When you want distance from your AR, you need a long-range scope. When you need budget on your side, you need an RT-25 long-range scope. End of story.
10. Zeiss Conquest V4 3-12x56 – Best Under $1000
Overall, the Zeiss Conquest V4 is a highly recommended hunting scope and is likely seen on a bolt action rifle. Thinking broader, equip it to an AR-15 or AR-10 for predator and varmint hunting. As one of the top hunting scopes at a reasonable price point from Zeiss, the AR shouldn’t be left out.
- SFP reticle
- Not made in Germany
While Zeiss is famously known for their German glass and manufacturing, in order to bring the Conquest series to market at an affordable price point, they are made in Japan. This may be a drawback for stalwart loyalists. Though, need I remind you, Japan is the manufacturing home to many mid-range to high-end optics brands known for top-shelf optical quality.
Beyond where it’s made, I'm finding it difficult to find fault with the solidly built and high-performing Conquest V4 scope. With its 3-12x configuration, it’s excellent for predator, big game, and target shooting applications. With a huge 56mm lens, I deem it a lowlight champ.
This Zeiss scope has illuminated dot (Z-Plex #60) and non-illuminated (Z-Plex #20) reticles. I'd personally opt for the illuminated reticle. I like they're very simple, clean reticles with thin but bold center crosshairs located in the second focal plane. Due to the boldness, it’s easily visible in last legal light but thin enough not to cover vitals. Turrets are in ¼ MOA adjustments with 70 MOA E/W total travel.
Even with the large objective and 30mm tube, the Conquest weighs in at 21.5 oz. It’s been harshly tested for shockproof and corrosion resistance having been exposed to 24 hours of saltwater spray, 1500 G-force recoil tests, and 90-minute continuous vibration tests. It’s submersible in up to 13ft of water for two hours and extreme temperature tested from -13 to 122-degrees F in a period of 15 minutes. In all, it'll last for everything I would ever put it through.
The Conquest V4 is a tough scope. Needless to say, it can handle sitting on an AR with ease. Though expensive as many mid-range scopes get, for a Zeiss, it counts as an affordable one.
11. Bushnell AR Optics 4.5-18X40 - Best Budget Option
Unlike many scopes that do excellent on an AR-15, the AR Optics series by Bushnell are specifically designed for them. I think Bushnell makes things even better by making this series affordable. It may be what makes them so popular.
- Side focus
- Exposed turrets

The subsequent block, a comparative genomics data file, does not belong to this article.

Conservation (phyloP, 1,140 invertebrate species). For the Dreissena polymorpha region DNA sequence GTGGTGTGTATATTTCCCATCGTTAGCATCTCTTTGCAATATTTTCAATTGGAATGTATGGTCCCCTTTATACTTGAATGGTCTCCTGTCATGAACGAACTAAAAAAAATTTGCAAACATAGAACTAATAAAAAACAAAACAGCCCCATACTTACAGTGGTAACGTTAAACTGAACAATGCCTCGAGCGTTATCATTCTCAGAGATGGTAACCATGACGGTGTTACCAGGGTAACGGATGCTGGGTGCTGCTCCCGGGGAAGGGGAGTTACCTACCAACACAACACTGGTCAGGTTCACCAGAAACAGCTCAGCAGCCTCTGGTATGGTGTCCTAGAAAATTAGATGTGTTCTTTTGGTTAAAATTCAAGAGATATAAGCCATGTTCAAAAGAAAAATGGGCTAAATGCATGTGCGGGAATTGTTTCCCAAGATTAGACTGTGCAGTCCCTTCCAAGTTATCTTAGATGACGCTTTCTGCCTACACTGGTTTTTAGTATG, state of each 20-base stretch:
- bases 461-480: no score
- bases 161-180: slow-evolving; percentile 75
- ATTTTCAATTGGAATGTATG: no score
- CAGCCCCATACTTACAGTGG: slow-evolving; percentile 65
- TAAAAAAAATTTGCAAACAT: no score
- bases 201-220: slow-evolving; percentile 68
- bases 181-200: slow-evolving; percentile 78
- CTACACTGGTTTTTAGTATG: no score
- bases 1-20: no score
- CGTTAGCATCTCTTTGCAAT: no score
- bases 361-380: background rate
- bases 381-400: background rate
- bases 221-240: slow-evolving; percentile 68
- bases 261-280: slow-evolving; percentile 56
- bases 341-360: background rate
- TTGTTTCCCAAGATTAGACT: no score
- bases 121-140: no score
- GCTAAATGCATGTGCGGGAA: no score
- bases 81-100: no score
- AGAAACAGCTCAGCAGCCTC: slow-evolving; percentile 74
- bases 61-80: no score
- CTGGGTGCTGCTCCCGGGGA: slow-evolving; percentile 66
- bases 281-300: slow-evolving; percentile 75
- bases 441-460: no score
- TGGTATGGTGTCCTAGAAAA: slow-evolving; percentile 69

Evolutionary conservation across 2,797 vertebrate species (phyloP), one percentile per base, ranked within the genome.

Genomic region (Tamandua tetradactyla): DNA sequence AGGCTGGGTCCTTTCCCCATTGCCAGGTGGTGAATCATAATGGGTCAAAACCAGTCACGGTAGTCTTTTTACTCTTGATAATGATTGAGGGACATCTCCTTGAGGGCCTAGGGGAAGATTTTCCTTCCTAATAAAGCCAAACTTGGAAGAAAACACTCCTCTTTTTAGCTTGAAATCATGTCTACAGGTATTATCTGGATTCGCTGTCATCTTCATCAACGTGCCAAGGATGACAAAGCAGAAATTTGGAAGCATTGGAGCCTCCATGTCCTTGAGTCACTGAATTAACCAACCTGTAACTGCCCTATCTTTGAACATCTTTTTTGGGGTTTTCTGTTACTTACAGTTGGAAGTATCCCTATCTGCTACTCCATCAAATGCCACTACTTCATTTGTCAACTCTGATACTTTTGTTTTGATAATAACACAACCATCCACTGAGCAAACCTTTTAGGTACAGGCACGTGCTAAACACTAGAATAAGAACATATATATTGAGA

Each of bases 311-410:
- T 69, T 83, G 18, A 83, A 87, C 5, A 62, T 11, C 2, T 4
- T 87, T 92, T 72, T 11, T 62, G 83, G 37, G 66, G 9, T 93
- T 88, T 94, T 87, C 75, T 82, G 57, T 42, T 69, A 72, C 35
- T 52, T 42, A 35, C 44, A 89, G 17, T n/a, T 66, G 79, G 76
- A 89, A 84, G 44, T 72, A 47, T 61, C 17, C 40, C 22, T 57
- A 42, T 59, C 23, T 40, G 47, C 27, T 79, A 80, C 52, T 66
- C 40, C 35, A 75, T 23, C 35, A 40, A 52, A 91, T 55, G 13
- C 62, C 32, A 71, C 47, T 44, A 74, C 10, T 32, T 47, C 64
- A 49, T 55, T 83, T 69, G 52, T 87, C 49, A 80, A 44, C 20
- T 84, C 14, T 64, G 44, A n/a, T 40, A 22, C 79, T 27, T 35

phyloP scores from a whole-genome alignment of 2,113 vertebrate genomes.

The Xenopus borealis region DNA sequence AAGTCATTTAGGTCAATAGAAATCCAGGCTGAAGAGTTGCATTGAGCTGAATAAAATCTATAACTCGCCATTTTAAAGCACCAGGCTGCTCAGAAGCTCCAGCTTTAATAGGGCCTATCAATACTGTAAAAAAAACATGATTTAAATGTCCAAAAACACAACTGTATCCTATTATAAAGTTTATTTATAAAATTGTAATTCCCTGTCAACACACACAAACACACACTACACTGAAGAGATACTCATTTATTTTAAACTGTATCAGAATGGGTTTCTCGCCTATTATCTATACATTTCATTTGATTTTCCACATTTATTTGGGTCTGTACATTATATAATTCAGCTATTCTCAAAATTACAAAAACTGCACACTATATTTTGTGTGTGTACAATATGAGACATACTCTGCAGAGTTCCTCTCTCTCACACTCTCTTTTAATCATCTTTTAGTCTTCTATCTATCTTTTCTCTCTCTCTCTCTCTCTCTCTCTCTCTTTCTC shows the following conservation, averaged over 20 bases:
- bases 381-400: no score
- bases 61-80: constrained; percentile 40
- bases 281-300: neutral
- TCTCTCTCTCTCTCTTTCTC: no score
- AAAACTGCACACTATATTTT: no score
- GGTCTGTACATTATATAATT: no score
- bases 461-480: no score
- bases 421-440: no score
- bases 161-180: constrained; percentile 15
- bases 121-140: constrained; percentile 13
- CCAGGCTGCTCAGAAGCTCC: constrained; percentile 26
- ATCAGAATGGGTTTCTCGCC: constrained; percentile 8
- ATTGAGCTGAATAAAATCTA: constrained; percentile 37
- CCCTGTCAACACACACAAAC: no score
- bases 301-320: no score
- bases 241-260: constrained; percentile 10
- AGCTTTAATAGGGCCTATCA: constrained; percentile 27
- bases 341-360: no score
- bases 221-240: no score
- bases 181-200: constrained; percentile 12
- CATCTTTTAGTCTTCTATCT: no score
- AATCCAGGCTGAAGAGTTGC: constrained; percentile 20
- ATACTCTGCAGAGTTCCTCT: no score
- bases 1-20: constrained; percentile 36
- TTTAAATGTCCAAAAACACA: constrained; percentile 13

- Drop Zone 223 reticle
- Throw levers
- Large BDC dots
The standard 4.5-18x40 scope is one of the best-selling models in the series and can easily be one of the top AR-15 scopes under $200. It has high power up to 18x, exposed MIL turrets, and the reticle is specifically calibrated for the .223 Rem.
You have 18 MIL of adjustment travel to get you zeroed at 100 yards and push those bullets out to around 500-600 yards. Since the reticle is in the SFP, you’ll need to change power once you’ve found your target. Bushnell includes both a short and long PCL (Power Change Lever) in the box for rapid power changes when it comes time to holdover - I like the long one thanks, it's easier and faster to throw.
Although it has a BDC reticle to accommodate holding over, the dots (approx. 1 MOA in size) will obscure small targets at max ranges. It might not be your long-range varmint hunter, but it will do nicely for predators and big game, not to mention, AR500 steel targets.
With good glass, decent low-light performance, and a side focus with a minimum distance of 10-yards, the AR Optics scope offers a lot of versatility. I judge it as a favorite because it's accurate, affordable, and most importantly, right at home on your AR-15.
12. Burris XTR II 5-25x50 – Best for Long Range
The XTR II 5-25x50 is a tactical and long-range competition riflescope. Various models within this line have come and gone but the SCR-MIL and SCR-MOA illuminated reticles have withstood the market and the test of time.
- FFP reticles
- Zero Click Stop
- 34mm tube
- XT-100 knobs
- Glass after 20x
The high power XTR II goes on sale often, and snagging it for under $1000 makes for a worthwhile buy. At this price point, there are things that can be forgiven such as its optical struggles at max 25x power. Brightness and clarity are lost, and illumination can be difficult to see in daylight bright conditions.
However, with 11 brightness settings, it will perform well in lowlight conditions. Unlike some of Burris’ reticles where only the center dot is illuminated, I really like that the SCR-MIL and SCR-MOA reticles have extended illumination encompassing a well-balanced portion of the crosshairs.
SCR stands for Special Competition Reticle. They are in the FFP and are simple, uncluttered and easy to use. Both models have XT-100 click knobs for 100 clicks per rotation and feature a Zero Click Stop for a precise, hard return to zero - I love the zero stop. The mil-based scope has 0.1 mil adjustments and the moa scope has ¼ moa adjustments.